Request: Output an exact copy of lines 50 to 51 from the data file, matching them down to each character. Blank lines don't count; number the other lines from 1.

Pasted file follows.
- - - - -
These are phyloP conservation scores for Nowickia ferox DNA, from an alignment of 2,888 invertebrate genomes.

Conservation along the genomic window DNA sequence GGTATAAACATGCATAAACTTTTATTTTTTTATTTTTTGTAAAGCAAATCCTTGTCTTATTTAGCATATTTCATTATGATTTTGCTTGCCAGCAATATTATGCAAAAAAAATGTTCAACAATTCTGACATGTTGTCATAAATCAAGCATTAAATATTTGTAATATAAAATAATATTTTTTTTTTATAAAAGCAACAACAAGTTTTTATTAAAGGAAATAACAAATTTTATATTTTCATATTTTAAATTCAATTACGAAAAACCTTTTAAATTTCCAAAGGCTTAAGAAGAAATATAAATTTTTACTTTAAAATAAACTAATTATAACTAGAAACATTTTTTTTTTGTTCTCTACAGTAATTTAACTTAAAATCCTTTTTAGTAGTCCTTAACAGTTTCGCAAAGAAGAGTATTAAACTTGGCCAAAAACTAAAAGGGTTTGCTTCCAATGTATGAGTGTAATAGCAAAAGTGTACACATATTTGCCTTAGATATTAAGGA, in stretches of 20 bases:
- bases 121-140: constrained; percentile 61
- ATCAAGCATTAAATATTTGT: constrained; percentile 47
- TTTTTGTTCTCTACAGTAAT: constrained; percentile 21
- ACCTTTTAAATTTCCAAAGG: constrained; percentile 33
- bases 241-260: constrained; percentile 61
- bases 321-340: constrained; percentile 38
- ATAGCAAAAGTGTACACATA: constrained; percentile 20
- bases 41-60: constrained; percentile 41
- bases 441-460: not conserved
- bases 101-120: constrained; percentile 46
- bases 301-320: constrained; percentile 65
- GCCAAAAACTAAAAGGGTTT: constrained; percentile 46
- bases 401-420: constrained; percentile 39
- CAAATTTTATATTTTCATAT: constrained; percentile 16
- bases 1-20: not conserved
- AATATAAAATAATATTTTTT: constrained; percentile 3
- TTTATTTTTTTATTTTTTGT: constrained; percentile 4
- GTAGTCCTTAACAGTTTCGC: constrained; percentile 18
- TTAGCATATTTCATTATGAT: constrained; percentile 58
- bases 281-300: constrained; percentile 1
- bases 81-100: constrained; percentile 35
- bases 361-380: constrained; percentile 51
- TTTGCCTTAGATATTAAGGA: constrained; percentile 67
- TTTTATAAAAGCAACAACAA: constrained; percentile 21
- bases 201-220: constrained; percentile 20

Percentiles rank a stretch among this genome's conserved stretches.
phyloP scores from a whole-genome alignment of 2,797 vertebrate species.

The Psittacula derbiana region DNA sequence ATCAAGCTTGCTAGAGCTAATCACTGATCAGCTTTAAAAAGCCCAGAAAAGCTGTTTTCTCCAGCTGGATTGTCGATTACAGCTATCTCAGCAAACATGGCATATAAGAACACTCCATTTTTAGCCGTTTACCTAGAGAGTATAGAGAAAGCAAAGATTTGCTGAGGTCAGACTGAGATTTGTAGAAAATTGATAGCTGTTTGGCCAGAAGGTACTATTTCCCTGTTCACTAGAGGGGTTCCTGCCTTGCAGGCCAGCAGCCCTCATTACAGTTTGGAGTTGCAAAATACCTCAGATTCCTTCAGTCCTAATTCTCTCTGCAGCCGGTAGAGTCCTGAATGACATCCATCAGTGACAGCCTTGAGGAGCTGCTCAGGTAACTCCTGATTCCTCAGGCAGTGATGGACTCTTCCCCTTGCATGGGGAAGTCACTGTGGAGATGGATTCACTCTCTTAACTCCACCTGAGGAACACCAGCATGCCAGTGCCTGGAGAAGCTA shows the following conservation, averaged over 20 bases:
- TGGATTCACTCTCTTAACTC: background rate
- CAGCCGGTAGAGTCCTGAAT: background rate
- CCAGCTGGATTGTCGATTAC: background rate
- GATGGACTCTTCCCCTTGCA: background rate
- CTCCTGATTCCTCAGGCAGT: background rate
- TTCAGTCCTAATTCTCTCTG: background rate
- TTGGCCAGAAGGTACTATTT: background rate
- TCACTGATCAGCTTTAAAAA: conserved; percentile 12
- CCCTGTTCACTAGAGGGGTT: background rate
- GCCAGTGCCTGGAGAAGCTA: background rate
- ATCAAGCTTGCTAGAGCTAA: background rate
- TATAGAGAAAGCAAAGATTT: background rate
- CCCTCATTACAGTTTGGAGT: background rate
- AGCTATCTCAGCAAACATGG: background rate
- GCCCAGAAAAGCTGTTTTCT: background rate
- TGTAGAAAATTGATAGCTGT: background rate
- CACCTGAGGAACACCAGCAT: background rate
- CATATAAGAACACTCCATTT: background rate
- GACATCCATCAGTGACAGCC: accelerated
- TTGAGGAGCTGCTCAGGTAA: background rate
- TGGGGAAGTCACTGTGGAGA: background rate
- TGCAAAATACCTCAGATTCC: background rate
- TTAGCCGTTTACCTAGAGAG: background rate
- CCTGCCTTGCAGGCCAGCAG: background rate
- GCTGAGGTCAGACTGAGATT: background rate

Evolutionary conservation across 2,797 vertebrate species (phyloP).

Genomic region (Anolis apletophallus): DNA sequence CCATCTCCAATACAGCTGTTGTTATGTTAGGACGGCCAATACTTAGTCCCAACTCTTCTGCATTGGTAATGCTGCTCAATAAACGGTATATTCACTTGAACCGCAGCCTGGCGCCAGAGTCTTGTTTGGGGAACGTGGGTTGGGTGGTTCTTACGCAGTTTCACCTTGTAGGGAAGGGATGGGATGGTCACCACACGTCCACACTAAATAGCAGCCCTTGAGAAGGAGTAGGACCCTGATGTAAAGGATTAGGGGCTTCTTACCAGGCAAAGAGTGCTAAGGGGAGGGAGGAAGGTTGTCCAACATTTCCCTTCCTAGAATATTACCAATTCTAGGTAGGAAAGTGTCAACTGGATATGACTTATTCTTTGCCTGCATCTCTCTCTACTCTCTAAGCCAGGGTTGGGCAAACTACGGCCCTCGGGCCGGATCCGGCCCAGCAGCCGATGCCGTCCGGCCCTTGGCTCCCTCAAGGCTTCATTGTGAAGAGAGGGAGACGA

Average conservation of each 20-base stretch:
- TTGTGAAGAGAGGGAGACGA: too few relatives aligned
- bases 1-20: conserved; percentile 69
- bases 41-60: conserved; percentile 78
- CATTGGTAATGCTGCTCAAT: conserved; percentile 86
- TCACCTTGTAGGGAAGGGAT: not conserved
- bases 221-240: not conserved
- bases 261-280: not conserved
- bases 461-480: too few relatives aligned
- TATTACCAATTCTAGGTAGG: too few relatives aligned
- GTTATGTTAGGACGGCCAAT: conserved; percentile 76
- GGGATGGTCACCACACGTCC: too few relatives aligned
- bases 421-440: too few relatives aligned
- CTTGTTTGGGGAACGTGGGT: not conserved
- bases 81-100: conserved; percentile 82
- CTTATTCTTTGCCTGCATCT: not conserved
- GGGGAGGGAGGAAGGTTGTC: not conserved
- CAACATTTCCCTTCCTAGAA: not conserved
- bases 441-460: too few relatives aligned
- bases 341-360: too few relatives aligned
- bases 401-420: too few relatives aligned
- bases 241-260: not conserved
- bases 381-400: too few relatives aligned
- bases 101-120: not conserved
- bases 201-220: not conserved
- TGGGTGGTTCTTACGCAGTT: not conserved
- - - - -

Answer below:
- TTGAGGAGCTGCTCAGGTAA: background rate
- TGGGGAAGTCACTGTGGAGA: background rate